Australian bush foods have been on the menu for our Indigenous people for over 40,000 years. If you’re keen to better understand bush tucker, you’re in luck – on this immersive walking tour, you’ll discover ancient stories of the Daintree’s Kuku Yalanji people as you make your way through the rainforest, signage pointing out traditional tucker as you go. On the Bush Tucker Trail you’ll learn more about native rainforest nuts, spices and fruits, as well as the plants of the rainforest and how these plants can be used for medicinal purposes.


6. Take A Moment Under an Ancient Fig Tree

Looking up at the giant strangler fig tree at the Daintree Discovery Centre can make a person feel rather insignificant, awed in the magnificent enormity of its stature. Thought to be between 500-600 years old, this strangler fig is amongst the world’s most spectacular and curious plants.

Each ‘tentacle’ starts off as a tiny fig seed that germinates high up in the canopy of a tree. It sends down an intricate web of roots, which gradually wind round the trunk of the host tree. Strangler figs are epiphytes – plants that survive without roots in the ground and trap all the nutrients and moisture they need as it falls from the forest above. They are not parasitic, but they do eventually kill the host tree.


7. Go Tech While Off Grid

This incredible educational facility definitely puts the fun in learning! Informative audio guides in 8 languages, rainforest reptiles and native fish displays, children’s audio guides and displays, a mini theatre, an interpretive centre with touch screens, all providing a huge wealth of information about the rainforest ecosystem presented in fun, interactive ways. centre offers several touch screen with easy access to a variety of information suitable for all ages, as well as colourful displays incorporating lots of images and easy-to-read text.

Learn in remarkable detail about the many animal species – big and small – that call the rainforest home, from the famous cassowary and crocodile to the humble green tree frog. There’s also a 3D cassowary display with life size models, and a reptile room where you can get all up close and personal with the slithery rainforest folk.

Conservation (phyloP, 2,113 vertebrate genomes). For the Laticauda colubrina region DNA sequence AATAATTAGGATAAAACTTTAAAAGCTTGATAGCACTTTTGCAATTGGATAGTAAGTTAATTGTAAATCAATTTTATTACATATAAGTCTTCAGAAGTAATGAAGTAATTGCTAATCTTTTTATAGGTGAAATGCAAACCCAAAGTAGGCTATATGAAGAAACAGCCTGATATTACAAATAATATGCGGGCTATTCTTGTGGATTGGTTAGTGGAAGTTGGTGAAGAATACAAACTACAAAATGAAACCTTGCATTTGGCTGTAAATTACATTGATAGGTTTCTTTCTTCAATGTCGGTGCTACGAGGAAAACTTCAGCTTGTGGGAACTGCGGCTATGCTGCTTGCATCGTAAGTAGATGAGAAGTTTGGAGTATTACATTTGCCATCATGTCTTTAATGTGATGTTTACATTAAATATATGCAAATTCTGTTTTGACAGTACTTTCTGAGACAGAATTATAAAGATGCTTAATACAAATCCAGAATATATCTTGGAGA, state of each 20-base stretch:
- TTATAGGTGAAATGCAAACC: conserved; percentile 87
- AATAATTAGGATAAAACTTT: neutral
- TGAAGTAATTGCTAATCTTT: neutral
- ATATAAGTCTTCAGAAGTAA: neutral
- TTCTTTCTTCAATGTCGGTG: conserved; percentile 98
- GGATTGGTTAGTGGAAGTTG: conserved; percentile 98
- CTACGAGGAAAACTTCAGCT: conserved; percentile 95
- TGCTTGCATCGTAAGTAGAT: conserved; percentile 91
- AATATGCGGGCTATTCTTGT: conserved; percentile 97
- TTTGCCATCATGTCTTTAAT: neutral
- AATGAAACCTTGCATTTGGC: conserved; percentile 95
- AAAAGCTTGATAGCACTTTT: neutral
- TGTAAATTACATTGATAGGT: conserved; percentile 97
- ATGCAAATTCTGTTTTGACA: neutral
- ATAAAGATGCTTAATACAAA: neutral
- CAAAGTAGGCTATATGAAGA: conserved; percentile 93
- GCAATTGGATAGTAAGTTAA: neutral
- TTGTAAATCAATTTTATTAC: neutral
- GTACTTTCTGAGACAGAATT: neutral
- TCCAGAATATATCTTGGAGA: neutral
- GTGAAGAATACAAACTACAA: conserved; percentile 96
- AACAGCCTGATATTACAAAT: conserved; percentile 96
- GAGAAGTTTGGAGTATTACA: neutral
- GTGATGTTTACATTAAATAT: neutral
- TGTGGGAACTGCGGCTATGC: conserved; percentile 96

Have you sized up to a cassowary?

Have you sized up to a cassowary?

The cassowaries of the Daintree Rainforest have not changed in some 40 million years and are vital to the survival of the rainforest. They are predominantly fruit eaters consuming around 5kg per day. Although, don’t be surprised if you see one enjoying flowers, fungi, snails, insects, frogs, birds, fish and other small mammals and carrion to complement its diet.

They eat fruit from at least 26 different plant families, most of which are highly poisonous to humans. Rainforest fruits such as Black Palms, Finger Cherries, Davidson Plums, Cluster Figs, Silver Quandongs and Noah’s Walnuts are particular favourites.

The Southern Cassowary is a keystone species because they eat fallen fruit whole and distribute seeds across the rainforest floor via their droppings. Many trees rely on this method of seed dispersal to be able to reproduce. Once the fruit has passed through the bird, most of the fleshy part has been removed from the seed leaving it ready to germinate from a lovely pile of compost – or Cassowary Poo! – to you!

Have you sized up to our cassowary at the Discovery Centre?

Cassowaries are large birds, and will grow as tall as 1.80m, with the females being bigger and stronger than the males – they can even reach up to 2 metres and may weigh up to 60 kilograms. Come visit and compare your height to theirs!

Earth Day